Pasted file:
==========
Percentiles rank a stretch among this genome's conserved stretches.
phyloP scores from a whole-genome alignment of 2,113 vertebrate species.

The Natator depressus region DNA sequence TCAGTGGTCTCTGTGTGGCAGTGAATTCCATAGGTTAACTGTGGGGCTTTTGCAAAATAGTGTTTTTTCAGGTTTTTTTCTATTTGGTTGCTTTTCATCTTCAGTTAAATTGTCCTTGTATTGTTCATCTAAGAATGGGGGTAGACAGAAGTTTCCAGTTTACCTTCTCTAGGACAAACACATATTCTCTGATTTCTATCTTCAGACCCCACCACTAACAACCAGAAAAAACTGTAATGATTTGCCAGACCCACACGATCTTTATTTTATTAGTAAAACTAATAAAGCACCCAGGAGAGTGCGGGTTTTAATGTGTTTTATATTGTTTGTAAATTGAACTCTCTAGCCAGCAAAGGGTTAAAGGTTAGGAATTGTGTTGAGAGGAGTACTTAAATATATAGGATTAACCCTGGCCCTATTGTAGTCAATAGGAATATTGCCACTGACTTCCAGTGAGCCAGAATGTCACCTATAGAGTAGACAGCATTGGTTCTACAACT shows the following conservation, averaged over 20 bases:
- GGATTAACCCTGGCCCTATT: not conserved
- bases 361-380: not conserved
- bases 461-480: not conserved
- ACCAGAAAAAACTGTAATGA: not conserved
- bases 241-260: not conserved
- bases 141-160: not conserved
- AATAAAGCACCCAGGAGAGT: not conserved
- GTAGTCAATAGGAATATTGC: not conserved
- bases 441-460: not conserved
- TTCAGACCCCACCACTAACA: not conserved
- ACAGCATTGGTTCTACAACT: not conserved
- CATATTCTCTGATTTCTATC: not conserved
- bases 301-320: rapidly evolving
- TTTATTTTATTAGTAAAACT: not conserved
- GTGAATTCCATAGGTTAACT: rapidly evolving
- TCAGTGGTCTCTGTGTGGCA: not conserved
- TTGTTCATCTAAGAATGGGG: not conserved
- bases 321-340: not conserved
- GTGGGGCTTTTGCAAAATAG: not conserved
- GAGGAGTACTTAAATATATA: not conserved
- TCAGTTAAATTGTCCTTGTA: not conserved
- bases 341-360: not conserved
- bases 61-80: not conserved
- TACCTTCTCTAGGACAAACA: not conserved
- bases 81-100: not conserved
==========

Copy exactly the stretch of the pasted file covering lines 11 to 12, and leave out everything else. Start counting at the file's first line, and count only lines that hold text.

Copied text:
- GTAGTCAATAGGAATATTGC: not conserved
- bases 441-460: not conserved